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NGOs probe Jemaah Islamiyah case

Six leading human rights groups are concerned that five Muslim men charged with being

members of an international terrorist organization are not being treated fairly by

the Cambodian justice system.

The groups have started their own investigation into why the men have been held in

prison for nine months without trial and why the judge suddenly substituted the charge

at their last hearing, causing their lawyer to walk out in protest.

They intend to prepare a case asking the court to give the men a fresh hearing.

Muhammad Yalaudin Mading, 41 (Thai), Abdul Azi Jahki Chuiming, 35 (Thai) and Esam

Mohammed Khidr Ali, 40 (Egyptian), Sman Isma El, 23 (Cambodian), and Rousha Yasser,

33 (Egyptian ) are all suspected of being members of Jemaah Islamiyah.

The six NGOs met on March 10 to form an action committee to investigate whether the

suspects' rights are being respected, said ADHOC Program Officer Chan Soveth. The

other members are LICADHO, KKK, VIGILANCE, KHRACO and Khmer Cham Islam.

After a six-hour hearing on February 27 at the Phnom Penh Municipal Court, Judge

Ya Sokhan changed the charge from being laid under Article 2 of the law on anti-terror,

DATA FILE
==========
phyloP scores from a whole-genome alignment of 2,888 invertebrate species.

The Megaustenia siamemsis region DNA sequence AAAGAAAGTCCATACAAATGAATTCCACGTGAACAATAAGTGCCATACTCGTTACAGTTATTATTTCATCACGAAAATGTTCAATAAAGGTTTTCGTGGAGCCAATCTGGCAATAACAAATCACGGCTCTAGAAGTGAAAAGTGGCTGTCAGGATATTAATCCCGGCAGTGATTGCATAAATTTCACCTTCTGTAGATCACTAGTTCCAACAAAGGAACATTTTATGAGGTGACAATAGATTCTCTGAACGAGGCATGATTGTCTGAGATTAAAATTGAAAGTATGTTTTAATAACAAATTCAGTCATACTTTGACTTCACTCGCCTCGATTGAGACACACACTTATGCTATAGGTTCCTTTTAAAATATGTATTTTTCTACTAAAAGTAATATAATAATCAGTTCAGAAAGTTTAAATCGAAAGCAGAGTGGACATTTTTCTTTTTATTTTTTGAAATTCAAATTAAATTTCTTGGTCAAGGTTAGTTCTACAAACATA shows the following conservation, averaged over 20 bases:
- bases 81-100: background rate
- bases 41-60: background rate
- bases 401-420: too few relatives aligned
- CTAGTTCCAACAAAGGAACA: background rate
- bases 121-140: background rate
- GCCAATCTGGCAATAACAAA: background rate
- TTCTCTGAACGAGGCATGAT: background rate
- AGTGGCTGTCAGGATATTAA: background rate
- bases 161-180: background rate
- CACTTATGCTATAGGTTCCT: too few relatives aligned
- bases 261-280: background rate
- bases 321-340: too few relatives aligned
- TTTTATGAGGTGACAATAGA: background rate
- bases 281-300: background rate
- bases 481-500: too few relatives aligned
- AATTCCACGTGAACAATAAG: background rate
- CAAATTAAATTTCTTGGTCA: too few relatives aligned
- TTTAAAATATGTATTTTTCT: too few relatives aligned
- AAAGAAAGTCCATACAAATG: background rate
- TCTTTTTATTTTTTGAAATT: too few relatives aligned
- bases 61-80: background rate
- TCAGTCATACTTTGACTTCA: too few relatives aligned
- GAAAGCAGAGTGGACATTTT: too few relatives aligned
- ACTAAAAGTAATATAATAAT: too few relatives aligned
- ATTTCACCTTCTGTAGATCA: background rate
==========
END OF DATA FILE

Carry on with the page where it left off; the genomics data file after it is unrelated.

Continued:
to Article 3 of the law on "terrorism punishment".

Judge Ya Sokhan read Article 3 at the end of the hearing: "Anyone who kills

or attempts to kill people by intending beforehand in the purpose of conducting terrorism

must be punished by life imprisonment regardless of any tolerance of any circumstances."

The lawyer for three of the defendants, Kao Soupha, walked out of the hearing, claiming

his clients had not been informed of the change of charge. "I don't think Cambodia

has the law on anti-terror and I don't know where the court takes it from,"

he said.

A day later, Soupha wrote an open letter asking for the help from the NGOs, and tipped

off the media.

Two members of the Federal Bureau of Investigation, Frank Pellegrino from New York

and Robert Cahill from Bangkok, also joined in the hearing on February 27.

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